Childcare and Early Years

What is a non-registered childcarer?

Not all childcarers need to be registered with Ofsted.

Au pairs, nannies, babysitters and creches may provide informal care.

Au pairs

Au pairs are single young people from within the European Community or certain other countries who stay with families. They study English and help in the home for a maximum of five hours a day. They must have at least two full days off each week, and be provided with meals, an allowance and their own room.

Au pairs are not usually trained to work with small children and so are not suited to looking after pre-school children while you are at work. However, they can be a good option for providing after school care when children are a little older.


Nannies provide childcare in your own home. They can look after children of any age and should provide fun and learning in a safe environment. Nannies can often work flexible hours and can be a suitable option if you work at times when other forms of childcare are not available.

What types of nanny are there?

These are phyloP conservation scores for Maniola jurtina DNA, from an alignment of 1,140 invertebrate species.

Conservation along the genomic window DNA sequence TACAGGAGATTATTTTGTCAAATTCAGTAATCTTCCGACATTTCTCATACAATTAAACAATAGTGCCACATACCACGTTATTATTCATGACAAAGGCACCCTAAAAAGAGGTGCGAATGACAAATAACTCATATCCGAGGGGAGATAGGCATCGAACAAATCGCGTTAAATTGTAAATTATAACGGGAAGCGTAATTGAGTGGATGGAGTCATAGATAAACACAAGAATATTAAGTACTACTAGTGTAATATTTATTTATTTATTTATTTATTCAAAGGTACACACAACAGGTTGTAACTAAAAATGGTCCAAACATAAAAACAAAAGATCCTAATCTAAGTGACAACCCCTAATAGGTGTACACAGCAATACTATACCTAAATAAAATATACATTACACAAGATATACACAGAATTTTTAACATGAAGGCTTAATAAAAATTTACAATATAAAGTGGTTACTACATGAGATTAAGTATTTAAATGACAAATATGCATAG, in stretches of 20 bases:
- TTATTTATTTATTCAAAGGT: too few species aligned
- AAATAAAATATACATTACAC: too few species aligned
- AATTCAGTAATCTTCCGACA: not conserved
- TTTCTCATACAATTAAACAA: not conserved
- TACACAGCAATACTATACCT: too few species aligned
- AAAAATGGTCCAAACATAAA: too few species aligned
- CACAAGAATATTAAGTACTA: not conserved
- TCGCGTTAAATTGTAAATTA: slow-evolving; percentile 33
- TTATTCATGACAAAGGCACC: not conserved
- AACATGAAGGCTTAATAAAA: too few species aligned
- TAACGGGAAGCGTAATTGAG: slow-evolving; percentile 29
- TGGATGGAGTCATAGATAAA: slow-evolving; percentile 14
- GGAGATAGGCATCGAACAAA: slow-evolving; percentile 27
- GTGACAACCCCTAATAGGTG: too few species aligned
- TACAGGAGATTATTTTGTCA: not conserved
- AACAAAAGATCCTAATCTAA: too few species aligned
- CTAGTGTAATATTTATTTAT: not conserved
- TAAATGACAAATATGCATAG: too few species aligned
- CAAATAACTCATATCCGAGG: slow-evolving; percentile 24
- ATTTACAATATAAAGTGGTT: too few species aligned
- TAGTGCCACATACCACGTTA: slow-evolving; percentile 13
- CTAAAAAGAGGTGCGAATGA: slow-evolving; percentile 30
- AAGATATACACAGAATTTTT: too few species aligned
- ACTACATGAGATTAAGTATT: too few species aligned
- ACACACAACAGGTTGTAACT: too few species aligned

Live in nannies

This type of nanny lives with the family they are working for, who provides them with food and a private bedroom in addition to their salary.

Daily nannies

This type of nanny comes to the family home each day. Baby sitting in the evenings might be arranged as part of the terms of employment, or for extra pay.

Nanny share

An arrangement whereby a nanny is shared by two families. If a nanny is shared by more than two families, they may be required to register as a childminder.


The law does not set a minimum age at which children can be left alone. But parents can be prosecuted for wilful neglect if they leave a child unsupervised 'in a manner likely to cause unnecessary suffering or injury to health.'

Nor does the law state when young people can babysit. However, where a babysitter is under the age of 16, parents remain legally responsible to ensure that their child comes to no harm.

You must make sure that the young person you have asked is capable and will provide adequate care for your child. Therefore the NSPCC (link opens in new window) does not recommend asking anyone under 16 to look after a young child.


A creche provides occasional care for children under eight years of age.

Some creches are in permanent premises such as sports facilities or shopping centres and are limited to children of parents using the facility. The length of time the child spends in the creche will be restricted.

Other creches run on a temporary basis and are set up to care for children while their parents are involved in activities such as a conference or exhibition.

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